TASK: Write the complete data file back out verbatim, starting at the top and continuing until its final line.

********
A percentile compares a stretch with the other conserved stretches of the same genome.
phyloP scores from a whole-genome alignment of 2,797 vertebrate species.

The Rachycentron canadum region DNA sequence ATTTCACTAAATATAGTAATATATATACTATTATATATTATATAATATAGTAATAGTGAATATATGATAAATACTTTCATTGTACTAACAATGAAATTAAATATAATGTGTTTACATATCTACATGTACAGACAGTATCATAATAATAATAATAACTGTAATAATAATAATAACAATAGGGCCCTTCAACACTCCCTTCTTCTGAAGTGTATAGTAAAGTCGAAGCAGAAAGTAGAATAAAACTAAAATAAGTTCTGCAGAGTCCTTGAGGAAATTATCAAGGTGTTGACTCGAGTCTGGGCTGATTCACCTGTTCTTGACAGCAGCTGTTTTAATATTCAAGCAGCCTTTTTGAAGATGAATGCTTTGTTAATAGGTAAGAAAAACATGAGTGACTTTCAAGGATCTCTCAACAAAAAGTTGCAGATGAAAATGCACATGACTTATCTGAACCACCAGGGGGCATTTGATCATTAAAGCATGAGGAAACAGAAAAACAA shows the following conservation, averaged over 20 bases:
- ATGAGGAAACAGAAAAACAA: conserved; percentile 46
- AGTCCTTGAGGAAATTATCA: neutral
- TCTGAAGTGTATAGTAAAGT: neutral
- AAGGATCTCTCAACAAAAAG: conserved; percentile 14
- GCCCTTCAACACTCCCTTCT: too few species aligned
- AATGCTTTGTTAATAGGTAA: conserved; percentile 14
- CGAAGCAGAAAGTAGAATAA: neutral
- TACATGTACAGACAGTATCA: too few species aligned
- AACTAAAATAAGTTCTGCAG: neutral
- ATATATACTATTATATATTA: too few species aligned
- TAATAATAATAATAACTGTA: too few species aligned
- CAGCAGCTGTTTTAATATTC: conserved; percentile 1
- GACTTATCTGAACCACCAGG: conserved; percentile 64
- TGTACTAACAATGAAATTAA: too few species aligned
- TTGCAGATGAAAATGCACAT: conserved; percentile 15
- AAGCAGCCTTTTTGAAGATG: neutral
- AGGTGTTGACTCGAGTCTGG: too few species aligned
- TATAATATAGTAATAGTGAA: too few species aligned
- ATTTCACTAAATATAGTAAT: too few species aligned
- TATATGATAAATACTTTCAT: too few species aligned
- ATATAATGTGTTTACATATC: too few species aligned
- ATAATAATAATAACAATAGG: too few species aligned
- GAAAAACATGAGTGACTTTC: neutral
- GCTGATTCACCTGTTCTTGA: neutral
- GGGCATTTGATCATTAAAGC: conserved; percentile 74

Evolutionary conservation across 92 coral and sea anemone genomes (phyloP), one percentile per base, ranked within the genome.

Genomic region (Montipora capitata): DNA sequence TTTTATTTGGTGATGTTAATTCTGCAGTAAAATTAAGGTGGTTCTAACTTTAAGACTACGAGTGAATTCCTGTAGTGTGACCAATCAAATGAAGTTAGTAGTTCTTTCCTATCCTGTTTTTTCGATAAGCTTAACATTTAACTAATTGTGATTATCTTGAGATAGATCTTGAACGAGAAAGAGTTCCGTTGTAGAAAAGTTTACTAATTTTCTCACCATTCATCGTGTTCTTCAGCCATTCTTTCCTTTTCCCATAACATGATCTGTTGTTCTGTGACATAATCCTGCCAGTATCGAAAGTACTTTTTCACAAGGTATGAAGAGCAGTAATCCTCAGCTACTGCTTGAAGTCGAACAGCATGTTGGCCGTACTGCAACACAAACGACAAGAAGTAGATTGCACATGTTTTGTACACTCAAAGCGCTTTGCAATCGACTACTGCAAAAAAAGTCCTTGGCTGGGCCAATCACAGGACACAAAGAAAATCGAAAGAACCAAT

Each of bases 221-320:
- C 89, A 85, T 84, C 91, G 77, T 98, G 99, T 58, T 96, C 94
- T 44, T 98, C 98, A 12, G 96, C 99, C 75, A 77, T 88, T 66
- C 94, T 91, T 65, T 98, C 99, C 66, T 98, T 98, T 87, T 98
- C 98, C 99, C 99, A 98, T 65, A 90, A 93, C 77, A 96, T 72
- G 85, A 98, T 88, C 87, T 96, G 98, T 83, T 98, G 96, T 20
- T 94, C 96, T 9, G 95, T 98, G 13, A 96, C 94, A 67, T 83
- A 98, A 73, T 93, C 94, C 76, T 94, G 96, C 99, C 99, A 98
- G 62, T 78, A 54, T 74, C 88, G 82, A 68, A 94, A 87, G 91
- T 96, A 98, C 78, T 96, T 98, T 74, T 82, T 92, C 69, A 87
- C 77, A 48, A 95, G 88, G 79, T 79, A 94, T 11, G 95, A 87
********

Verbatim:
A percentile compares a stretch with the other conserved stretches of the same genome.
phyloP scores from a whole-genome alignment of 2,797 vertebrate species.

The Rachycentron canadum region DNA sequence ATTTCACTAAATATAGTAATATATATACTATTATATATTATATAATATAGTAATAGTGAATATATGATAAATACTTTCATTGTACTAACAATGAAATTAAATATAATGTGTTTACATATCTACATGTACAGACAGTATCATAATAATAATAATAACTGTAATAATAATAATAACAATAGGGCCCTTCAACACTCCCTTCTTCTGAAGTGTATAGTAAAGTCGAAGCAGAAAGTAGAATAAAACTAAAATAAGTTCTGCAGAGTCCTTGAGGAAATTATCAAGGTGTTGACTCGAGTCTGGGCTGATTCACCTGTTCTTGACAGCAGCTGTTTTAATATTCAAGCAGCCTTTTTGAAGATGAATGCTTTGTTAATAGGTAAGAAAAACATGAGTGACTTTCAAGGATCTCTCAACAAAAAGTTGCAGATGAAAATGCACATGACTTATCTGAACCACCAGGGGGCATTTGATCATTAAAGCATGAGGAAACAGAAAAACAA shows the following conservation, averaged over 20 bases:
- ATGAGGAAACAGAAAAACAA: conserved; percentile 46
- AGTCCTTGAGGAAATTATCA: neutral
- TCTGAAGTGTATAGTAAAGT: neutral
- AAGGATCTCTCAACAAAAAG: conserved; percentile 14
- GCCCTTCAACACTCCCTTCT: too few species aligned
- AATGCTTTGTTAATAGGTAA: conserved; percentile 14
- CGAAGCAGAAAGTAGAATAA: neutral
- TACATGTACAGACAGTATCA: too few species aligned
- AACTAAAATAAGTTCTGCAG: neutral
- ATATATACTATTATATATTA: too few species aligned
- TAATAATAATAATAACTGTA: too few species aligned
- CAGCAGCTGTTTTAATATTC: conserved; percentile 1
- GACTTATCTGAACCACCAGG: conserved; percentile 64
- TGTACTAACAATGAAATTAA: too few species aligned
- TTGCAGATGAAAATGCACAT: conserved; percentile 15
- AAGCAGCCTTTTTGAAGATG: neutral
- AGGTGTTGACTCGAGTCTGG: too few species aligned
- TATAATATAGTAATAGTGAA: too few species aligned
- ATTTCACTAAATATAGTAAT: too few species aligned
- TATATGATAAATACTTTCAT: too few species aligned
- ATATAATGTGTTTACATATC: too few species aligned
- ATAATAATAATAACAATAGG: too few species aligned
- GAAAAACATGAGTGACTTTC: neutral
- GCTGATTCACCTGTTCTTGA: neutral
- GGGCATTTGATCATTAAAGC: conserved; percentile 74

Evolutionary conservation across 92 coral and sea anemone genomes (phyloP), one percentile per base, ranked within the genome.

Genomic region (Montipora capitata): DNA sequence TTTTATTTGGTGATGTTAATTCTGCAGTAAAATTAAGGTGGTTCTAACTTTAAGACTACGAGTGAATTCCTGTAGTGTGACCAATCAAATGAAGTTAGTAGTTCTTTCCTATCCTGTTTTTTCGATAAGCTTAACATTTAACTAATTGTGATTATCTTGAGATAGATCTTGAACGAGAAAGAGTTCCGTTGTAGAAAAGTTTACTAATTTTCTCACCATTCATCGTGTTCTTCAGCCATTCTTTCCTTTTCCCATAACATGATCTGTTGTTCTGTGACATAATCCTGCCAGTATCGAAAGTACTTTTTCACAAGGTATGAAGAGCAGTAATCCTCAGCTACTGCTTGAAGTCGAACAGCATGTTGGCCGTACTGCAACACAAACGACAAGAAGTAGATTGCACATGTTTTGTACACTCAAAGCGCTTTGCAATCGACTACTGCAAAAAAAGTCCTTGGCTGGGCCAATCACAGGACACAAAGAAAATCGAAAGAACCAAT

Each of bases 221-320:
- C 89, A 85, T 84, C 91, G 77, T 98, G 99, T 58, T 96, C 94
- T 44, T 98, C 98, A 12, G 96, C 99, C 75, A 77, T 88, T 66
- C 94, T 91, T 65, T 98, C 99, C 66, T 98, T 98, T 87, T 98
- C 98, C 99, C 99, A 98, T 65, A 90, A 93, C 77, A 96, T 72
- G 85, A 98, T 88, C 87, T 96, G 98, T 83, T 98, G 96, T 20
- T 94, C 96, T 9, G 95, T 98, G 13, A 96, C 94, A 67, T 83
- A 98, A 73, T 93, C 94, C 76, T 94, G 96, C 99, C 99, A 98
- G 62, T 78, A 54, T 74, C 88, G 82, A 68, A 94, A 87, G 91
- T 96, A 98, C 78, T 96, T 98, T 74, T 82, T 92, C 69, A 87
- C 77, A 48, A 95, G 88, G 79, T 79, A 94, T 11, G 95, A 87